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US Open semifinals show tennis is more accessible to black girls and women

Althea Gibson and the Williams sisters opened doors for Stephens and Keys

NEW YORK — As Kaia Kanepi’s return landed wide and long, Madison Keys executed a perfect spin and let out a loud shriek. On an evening that began with the added pressure of being the final piece to an all-American women semifinals at the US Open, Keys’ dominant 6-3, 6-3 win Wednesday was clutch.

When Keys faces CoCo Vandeweghe in a semifinal match Thursday — immediately after the match between Venus Williams and Sloane Stephens — it will be the first US Open women’s final four featuring four Americans since 1981.

In the world of American women’s tennis — Keys joked Wednesday night she’s often heard it described as the “death of American tennis” — that’s significant.

What’s also significant is that just over 60 years after Althea Gibson became the first African-American to win a US Open (played then at the West Side Tennis Club in nearby Forest Hills), three of the four women in the semis are black.

That isn’t lost on Martin Blackman, the general manager of player development at the USTA.

“It’s really cool to see the dots being connected from Althea Gibson to Zina Garrison to Lori McNeil to Serena and Venus,” Blackman said, pointing out some of the main African-American pioneers in the sport. “And now, to see these women representing this country in the semifinals? This is great.”

Williams, Stephens and Keys took paths to Thursday night’s semifinals that couldn’t be more different.

The Williams sisters began on public tennis courts in Compton, California, under the guidance of their father, Richard, who was ridiculed when he predicted that his daughters one day would dominate the game.

Stephens is the daughter of two prominent athletes (her mom was an All-American swimmer in college, while her late father was a first-round NFL draft pick). As a kid she lived across the street from a country club, and she started playing tennis after watching her stepdad play matches.

Keys was born in Rock Island, Illinois, to a white mother and black father, and she first became interested in tennis after telling her parents she liked a dress she saw Venus Williams wearing on television. A family vacation to Florida led to her moving there at age 9 to attend the Evert Tennis Academy. She won her first WTA match when she was 14.

Even though the biracial Keys doesn’t want to be identified as black or white, she, along with Stephens and the Williams sisters, represents the continued growth of African-American girls and women in the sport. And they’re not alone. The emergence of NCAA tennis champion Brienne Minor (who made her US Open debut this year) and the impressive US Open of the dual Japanese/American citizen Naomi Osaka shows that tennis players of color will appear on the #blackgirlsrock and #blackgirlmagic Twitter hashtags long after the Williams sisters depart the game.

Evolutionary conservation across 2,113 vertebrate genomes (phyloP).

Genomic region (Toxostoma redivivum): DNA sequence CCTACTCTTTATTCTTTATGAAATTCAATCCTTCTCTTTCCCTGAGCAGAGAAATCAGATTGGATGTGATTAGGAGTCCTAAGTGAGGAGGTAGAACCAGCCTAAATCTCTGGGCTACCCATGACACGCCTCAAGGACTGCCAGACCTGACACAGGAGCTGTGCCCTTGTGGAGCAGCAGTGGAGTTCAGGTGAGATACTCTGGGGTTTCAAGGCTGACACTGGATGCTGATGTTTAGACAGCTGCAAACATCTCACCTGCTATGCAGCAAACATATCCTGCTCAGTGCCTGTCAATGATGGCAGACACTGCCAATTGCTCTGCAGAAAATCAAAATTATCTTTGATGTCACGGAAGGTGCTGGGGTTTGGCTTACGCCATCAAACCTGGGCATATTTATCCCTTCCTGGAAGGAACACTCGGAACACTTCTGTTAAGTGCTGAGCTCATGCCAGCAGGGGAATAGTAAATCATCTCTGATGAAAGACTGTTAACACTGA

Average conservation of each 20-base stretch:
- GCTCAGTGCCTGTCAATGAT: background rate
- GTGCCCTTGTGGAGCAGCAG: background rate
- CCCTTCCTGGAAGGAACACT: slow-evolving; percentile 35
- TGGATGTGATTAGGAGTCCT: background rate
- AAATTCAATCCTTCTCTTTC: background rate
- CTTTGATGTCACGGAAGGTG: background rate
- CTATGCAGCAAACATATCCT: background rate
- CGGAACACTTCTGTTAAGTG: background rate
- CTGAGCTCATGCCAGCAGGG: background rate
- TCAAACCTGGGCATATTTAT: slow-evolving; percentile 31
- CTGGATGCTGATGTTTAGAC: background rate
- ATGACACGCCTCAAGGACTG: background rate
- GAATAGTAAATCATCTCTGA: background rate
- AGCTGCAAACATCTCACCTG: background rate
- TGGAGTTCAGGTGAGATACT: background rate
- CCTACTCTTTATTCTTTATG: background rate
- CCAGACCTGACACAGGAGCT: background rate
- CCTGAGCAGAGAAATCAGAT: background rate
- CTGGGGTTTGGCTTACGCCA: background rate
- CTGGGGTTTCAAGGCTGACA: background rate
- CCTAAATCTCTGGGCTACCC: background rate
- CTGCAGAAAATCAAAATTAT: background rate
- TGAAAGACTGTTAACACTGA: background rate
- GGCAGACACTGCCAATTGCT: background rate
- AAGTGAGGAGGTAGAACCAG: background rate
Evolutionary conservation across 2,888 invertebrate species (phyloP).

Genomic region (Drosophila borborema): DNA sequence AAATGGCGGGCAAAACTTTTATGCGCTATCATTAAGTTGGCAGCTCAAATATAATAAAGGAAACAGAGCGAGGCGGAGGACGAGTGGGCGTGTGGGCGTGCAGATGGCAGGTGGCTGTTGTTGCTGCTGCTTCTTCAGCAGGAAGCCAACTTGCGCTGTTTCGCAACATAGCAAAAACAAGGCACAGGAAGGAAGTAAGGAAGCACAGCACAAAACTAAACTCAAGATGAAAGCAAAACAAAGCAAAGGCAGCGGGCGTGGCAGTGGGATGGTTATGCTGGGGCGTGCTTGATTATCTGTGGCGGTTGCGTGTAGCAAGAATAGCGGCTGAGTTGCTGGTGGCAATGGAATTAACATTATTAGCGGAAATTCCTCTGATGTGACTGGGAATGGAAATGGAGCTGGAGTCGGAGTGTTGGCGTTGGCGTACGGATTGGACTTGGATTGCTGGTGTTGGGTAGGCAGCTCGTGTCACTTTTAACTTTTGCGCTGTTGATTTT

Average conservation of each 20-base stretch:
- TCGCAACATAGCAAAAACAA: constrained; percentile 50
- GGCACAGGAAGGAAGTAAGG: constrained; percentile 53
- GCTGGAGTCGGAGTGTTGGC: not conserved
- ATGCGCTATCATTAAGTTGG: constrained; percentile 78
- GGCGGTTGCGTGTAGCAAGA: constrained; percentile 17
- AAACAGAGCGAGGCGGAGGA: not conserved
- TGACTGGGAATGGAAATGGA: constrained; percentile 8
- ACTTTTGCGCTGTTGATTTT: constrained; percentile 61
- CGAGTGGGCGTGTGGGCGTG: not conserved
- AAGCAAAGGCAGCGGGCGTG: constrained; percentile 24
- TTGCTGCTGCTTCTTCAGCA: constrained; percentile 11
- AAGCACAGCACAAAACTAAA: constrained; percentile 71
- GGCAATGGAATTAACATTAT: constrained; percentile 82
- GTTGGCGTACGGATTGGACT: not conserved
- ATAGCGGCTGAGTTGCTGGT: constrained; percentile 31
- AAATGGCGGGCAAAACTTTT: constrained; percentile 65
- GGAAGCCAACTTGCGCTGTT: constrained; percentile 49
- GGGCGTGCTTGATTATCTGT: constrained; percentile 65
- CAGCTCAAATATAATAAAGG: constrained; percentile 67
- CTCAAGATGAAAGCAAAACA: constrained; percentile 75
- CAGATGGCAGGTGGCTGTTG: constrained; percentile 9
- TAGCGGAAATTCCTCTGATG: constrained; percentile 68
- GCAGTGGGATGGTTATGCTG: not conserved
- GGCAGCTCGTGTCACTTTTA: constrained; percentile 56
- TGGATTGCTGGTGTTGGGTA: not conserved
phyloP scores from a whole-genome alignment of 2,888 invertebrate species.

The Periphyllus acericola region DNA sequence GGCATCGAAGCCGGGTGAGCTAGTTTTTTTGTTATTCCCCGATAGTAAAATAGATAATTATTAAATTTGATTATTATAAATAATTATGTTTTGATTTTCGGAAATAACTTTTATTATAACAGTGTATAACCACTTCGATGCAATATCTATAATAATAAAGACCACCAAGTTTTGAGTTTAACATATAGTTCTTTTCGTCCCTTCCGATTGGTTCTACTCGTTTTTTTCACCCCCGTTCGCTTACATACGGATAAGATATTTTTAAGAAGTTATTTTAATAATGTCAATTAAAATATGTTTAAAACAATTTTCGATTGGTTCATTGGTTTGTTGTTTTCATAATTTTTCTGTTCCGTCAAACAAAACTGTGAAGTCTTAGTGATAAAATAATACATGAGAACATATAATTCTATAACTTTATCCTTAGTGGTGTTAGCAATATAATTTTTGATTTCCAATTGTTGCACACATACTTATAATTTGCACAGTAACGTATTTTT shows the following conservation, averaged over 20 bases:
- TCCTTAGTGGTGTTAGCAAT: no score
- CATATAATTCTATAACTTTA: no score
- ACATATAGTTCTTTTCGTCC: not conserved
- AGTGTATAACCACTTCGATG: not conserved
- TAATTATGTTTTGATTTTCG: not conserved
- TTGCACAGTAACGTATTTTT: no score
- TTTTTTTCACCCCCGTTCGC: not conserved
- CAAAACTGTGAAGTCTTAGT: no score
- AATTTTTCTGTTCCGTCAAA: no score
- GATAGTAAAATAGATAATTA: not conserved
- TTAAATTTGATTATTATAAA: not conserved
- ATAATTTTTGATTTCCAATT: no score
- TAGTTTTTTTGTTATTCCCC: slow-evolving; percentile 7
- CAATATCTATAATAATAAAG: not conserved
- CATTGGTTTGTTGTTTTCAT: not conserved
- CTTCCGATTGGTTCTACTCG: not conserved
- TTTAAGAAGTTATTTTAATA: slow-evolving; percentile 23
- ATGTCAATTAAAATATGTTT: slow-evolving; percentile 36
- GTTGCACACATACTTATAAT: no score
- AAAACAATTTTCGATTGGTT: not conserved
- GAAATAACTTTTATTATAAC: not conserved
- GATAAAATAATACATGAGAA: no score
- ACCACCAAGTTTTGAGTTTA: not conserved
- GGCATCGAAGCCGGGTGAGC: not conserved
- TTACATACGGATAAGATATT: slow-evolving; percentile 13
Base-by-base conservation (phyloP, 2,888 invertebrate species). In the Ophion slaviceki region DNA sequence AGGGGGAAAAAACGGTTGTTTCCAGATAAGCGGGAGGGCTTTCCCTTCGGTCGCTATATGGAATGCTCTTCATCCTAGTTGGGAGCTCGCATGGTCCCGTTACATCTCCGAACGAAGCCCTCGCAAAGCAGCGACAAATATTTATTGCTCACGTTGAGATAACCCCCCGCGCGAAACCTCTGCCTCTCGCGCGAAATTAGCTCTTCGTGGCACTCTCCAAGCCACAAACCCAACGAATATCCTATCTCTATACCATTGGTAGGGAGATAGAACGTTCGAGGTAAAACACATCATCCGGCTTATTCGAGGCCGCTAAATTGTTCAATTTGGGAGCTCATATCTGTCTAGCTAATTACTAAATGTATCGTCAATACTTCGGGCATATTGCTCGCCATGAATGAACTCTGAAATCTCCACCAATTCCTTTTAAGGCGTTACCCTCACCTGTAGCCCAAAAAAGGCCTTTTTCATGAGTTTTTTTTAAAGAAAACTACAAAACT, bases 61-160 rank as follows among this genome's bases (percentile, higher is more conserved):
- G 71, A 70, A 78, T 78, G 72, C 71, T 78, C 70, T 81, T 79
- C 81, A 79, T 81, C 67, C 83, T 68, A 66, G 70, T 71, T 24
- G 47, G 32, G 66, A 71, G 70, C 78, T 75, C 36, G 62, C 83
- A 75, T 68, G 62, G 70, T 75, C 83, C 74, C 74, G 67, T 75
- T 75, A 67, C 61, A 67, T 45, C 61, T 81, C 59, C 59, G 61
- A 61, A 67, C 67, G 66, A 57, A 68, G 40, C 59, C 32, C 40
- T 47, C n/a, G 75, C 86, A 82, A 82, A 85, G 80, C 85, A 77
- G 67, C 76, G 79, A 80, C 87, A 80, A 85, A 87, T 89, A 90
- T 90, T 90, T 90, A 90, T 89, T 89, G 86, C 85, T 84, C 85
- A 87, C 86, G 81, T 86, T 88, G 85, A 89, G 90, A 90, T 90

“It sends a message that the game is more accessible than ever before,” Blackman said. “Serena and Venus have led the way, and it started with the fact that their parents chose a different path for them. They didn’t play a lot of junior tournaments. They weren’t part of the system, and they weren’t accepted.”

That was the same for Gibson, the subject of the documentary Althea, which will be screened at the Billie Jean King National Tennis Center just hours before the women’s semifinals on Thursday.

Once Gibson was identified as having potential at age 12, neighbors financed her tennis training, which led to her winning tournaments in the American Tennis Association (formed by a group of black tennis clubs).

Gibson couldn’t play in U.S. Tennis Association events because players only qualified by playing in sanctioned events at clubs that denied blacks. It took lobbying for her to become the first black to play in the 1950 US Open (which was then the United States National Championships) when she was 23.

Even though Gibson was often forbidden to even enter the front doors of some of the events she played, she won six Grand Slam singles titles, was named the AP Female Athlete of the Year in 1957 and 1958, and was the first black woman to appear on the covers of Sports Illustrated and Time.

The life of a professional tennis player was a struggle for Gibson, who broke the color barrier in tennis. Just as it was a struggle for the Williams sisters as they faced skepticism and racial intolerance as they became forces in their early careers.

“At first, they weren’t accepted,” Blackman said of the Williams sisters. “So they had to deal with that along with the rigors of the professional tour, and they just kicked the door open.”

Which allowed Stephens and Keys to follow Venus Williams onto the grand stage Thursday night.

“The game is so much more accessible today for African-American girls and women because of what Venus and Serena did,” Blackman said. “I really respect them and admire them for that. And the game has benefited.”

Jerry Bembry is a senior writer at The Undefeated. His bucket list items include being serenaded by Lizz Wright, and watching the Knicks play an NBA game in June.